This will further appear, if we consider,

3. That the principles of the Bible, and only those principles, can make the possession of wealth a blessing. Give a man gold, all that his largest desires could wish, and yet let his principles bé wrong, his temper ungoverned, his appetites and passions uncontrolled, his conscience at war (as the sinner's conscience forever is) with his reason and better judgment, and his wealth will but minister to his unhappiness. Instead of being like the fire when kept in its proper place, a source of warmth, utility, and comfort, it will be like the same fire bursting forth, and kindling on, and wrapping the dwelling in flames, acting only to burn and destroy. Hoarding his riches, or using them only for self, not keeping them bright by good and holy uses, he will find that even in this world, “his gold and silver are cankered, and the rust (ah! the rust!) of them is a swift witness against him, to eat his flesh as if it were fire!" Selfishly and sinfully breaking the bond that should unite riches with benevolence, and wealth with usefulness, he has broken the bond between himself and happiness. Taking his treasures, like the prodigal, into the far-off and forbidden country of selfindulgence, away from his father's house and the sympathies of suffering humanity, he shall find they are but husks to his soul, and be a stranger to abiding happiness, till like the prodigal he resolves, “I will arise and go to my father!"

To the one, on the other hand, whose principles are right, whose temper is governed, whose appetites and passions are controlled, whose conscience is at peace with himself and God, whose life is benevolent, that is, to the real Christian--wealth, like any other gift of God, is a blessing. Such an one, through grace, has discovered that the true value of wealth consists in its proper use. He has found out the divine secret, that "it is more blessed to give than to receive." He keeps his gold from rust, and his sil. ver from canker by constant and holy use. Possessing it in a benevolent spirit, and using it to benevolent ends, he so improves the mammon of unrighteousness, as not only to make sure of God's favor for eternity, but to enjoy to the full all the happiness it can afford here on earth. For their influence, then, in making wealth, where possessed, a blessing even for this world, the principles of the Bible are “More to be desired than gold, yea, than much fine gold.”—Omitting, for want of time, several other thoughts that might illustrate and impress the lesson of the text, I remark, but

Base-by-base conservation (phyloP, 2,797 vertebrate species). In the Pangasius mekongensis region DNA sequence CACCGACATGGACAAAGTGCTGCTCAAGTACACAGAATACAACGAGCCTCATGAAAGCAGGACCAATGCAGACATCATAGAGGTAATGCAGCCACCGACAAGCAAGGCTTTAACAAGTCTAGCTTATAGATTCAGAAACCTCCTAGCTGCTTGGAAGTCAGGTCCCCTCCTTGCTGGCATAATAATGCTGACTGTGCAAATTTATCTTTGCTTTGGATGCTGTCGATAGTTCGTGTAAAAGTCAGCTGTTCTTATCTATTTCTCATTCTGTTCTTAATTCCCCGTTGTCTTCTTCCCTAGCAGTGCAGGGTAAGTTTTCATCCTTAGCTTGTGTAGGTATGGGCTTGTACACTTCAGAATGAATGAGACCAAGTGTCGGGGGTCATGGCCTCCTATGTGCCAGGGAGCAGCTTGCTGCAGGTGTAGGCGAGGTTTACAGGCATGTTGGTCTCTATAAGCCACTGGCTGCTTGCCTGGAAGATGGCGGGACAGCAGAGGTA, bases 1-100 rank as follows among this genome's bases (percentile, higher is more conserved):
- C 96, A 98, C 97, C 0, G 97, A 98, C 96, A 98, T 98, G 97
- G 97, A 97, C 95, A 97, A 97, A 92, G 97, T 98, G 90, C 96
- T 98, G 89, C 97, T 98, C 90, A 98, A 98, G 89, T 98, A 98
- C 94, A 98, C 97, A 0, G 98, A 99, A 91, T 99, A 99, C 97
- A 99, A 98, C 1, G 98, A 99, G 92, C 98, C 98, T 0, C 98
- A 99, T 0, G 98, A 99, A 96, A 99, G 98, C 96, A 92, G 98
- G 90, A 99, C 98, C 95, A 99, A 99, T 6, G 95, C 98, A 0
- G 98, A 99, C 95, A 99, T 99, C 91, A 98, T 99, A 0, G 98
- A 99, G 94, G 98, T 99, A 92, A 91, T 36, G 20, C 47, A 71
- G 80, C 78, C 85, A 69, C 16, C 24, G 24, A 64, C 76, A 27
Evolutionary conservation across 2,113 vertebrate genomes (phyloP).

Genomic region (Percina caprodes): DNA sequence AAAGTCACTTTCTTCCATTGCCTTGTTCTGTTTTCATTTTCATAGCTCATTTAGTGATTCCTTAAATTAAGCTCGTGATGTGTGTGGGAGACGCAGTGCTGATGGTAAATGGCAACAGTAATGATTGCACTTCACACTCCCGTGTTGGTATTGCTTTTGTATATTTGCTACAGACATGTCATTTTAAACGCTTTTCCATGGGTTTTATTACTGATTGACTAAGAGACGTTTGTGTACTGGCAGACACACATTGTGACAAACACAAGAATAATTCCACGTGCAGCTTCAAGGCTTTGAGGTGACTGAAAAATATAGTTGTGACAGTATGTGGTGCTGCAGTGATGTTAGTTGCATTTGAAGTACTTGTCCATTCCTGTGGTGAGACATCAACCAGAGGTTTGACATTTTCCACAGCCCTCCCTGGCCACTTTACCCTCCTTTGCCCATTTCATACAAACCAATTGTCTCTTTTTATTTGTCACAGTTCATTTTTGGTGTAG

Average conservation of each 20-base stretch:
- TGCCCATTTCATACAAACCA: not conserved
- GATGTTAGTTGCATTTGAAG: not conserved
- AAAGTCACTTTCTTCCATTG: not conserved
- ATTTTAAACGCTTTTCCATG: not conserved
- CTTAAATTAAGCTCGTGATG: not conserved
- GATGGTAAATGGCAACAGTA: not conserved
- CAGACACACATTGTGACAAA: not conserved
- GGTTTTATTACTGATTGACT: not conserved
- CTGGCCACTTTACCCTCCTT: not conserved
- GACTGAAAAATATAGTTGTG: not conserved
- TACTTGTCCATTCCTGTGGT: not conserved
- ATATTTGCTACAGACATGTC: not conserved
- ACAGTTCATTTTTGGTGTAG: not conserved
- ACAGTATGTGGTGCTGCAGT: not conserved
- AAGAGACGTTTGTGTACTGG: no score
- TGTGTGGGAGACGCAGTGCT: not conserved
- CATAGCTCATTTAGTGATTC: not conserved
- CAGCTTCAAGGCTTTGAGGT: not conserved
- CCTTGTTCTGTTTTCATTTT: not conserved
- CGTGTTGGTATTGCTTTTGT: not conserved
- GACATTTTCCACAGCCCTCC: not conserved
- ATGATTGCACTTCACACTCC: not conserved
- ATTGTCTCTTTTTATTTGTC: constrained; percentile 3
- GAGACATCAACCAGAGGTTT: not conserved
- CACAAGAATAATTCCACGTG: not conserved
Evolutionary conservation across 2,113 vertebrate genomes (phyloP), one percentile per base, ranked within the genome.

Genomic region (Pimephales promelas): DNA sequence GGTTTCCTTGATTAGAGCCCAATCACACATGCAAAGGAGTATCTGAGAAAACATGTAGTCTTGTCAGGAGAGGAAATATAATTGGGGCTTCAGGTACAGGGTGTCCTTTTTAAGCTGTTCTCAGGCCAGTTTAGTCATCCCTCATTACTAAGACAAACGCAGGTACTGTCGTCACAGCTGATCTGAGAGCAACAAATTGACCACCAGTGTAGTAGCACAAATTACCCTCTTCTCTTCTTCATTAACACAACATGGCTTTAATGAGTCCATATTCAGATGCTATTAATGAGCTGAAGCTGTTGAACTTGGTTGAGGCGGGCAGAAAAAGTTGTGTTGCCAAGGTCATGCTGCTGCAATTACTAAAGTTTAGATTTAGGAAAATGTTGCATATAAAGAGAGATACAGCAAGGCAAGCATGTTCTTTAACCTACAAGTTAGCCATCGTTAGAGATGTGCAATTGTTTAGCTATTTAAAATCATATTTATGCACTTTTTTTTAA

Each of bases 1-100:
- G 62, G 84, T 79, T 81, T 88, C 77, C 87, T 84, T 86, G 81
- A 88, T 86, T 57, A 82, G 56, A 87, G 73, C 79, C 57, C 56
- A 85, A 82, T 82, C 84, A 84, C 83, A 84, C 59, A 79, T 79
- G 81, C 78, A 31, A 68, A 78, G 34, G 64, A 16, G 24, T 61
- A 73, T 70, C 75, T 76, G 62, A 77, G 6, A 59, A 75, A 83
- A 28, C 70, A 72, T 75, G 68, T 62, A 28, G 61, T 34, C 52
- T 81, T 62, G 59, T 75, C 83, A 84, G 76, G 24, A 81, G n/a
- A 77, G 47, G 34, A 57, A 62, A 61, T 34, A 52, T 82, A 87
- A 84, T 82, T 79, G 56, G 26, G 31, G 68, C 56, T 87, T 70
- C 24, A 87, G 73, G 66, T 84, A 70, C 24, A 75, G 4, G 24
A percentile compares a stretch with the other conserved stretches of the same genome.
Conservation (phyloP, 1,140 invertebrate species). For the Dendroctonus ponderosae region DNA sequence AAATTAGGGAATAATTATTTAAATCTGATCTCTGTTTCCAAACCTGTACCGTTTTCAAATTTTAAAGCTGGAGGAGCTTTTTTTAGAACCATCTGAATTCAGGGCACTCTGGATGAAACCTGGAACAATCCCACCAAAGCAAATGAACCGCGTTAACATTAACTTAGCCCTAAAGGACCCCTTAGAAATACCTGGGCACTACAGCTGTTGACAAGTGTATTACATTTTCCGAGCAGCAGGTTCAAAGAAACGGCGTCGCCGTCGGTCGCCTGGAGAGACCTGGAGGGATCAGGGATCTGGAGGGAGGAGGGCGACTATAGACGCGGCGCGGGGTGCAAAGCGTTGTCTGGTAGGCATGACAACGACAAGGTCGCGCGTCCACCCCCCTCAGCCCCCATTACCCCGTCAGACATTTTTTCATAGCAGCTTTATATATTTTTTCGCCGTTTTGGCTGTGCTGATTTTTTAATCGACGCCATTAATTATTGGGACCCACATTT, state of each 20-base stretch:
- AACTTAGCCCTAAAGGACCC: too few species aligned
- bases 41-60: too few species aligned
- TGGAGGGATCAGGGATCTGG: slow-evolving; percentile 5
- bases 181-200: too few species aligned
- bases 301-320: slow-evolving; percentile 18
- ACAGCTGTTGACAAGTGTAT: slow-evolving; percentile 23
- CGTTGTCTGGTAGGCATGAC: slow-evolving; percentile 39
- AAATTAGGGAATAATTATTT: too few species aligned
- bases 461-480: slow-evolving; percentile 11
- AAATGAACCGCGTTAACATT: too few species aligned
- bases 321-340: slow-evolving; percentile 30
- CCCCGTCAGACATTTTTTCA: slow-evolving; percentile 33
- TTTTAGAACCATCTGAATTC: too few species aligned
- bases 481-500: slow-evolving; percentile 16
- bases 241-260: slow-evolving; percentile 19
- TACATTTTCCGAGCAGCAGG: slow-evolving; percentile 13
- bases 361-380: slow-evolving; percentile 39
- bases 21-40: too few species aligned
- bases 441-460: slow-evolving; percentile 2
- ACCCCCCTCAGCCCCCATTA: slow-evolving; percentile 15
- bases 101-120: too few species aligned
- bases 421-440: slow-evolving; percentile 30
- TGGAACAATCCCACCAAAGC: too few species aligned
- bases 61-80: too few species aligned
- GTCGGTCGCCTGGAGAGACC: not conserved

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4. That without the principles of the Bible, wealth is in vain, and in the end worse than in vain to the soul. Centuries ago it was asked, and the question is one of fearful meaning, "What shall it profit a man if he gain the whole world, and lose his own soul; or what shall a man give in exchange for his soul ?” Grant that the world could be gained, though well do we know it cannot, for at most we can pick up but a few of the sand-grains that compose it-grant that even the whole world could be gained, in a little while it will all be as nothing, and less than nothing, without God's favor and preparation for heaven. It will require but little to purchase the grave where we must soon sleep. It will be no comfort to the departing spirit to leave a little more by that , grave than is left by others. And if the universe were ours, as we pass to eternity, it could not blot out one single sin, or purchase God's favor, or bribe an entrance to eternal life. On the other hand, if misimproved, it would be the very ground of our condemnation, sinking us to the doom of him who asked, and asked in vain, in perdition, for a drop of water to cool his tongue !-Beware, then, of thinking too much of wealth. Seek it, if you will, as God's providence may permit, in the exercise of the virtues He enjoins, and for the ends His Word proposes; but see to it, that you seek first his kingdom and the righteousness thereof. Send forward your thoughts to the end of life, and follow after riches, only with the feelings, motives, and aims that you can approve then. However you may possess gold, see to it that it does not possess you. Beware, I charge you in Christ's name, beware lest you so desire, or seek, or use wealth, that the footing up of the balance sheet of your life shall read, Gained my wealth, but for. feited God's favor, saved my riches, but lost my soul !

In view of the subject we have been considering, we are ad. monished in closing,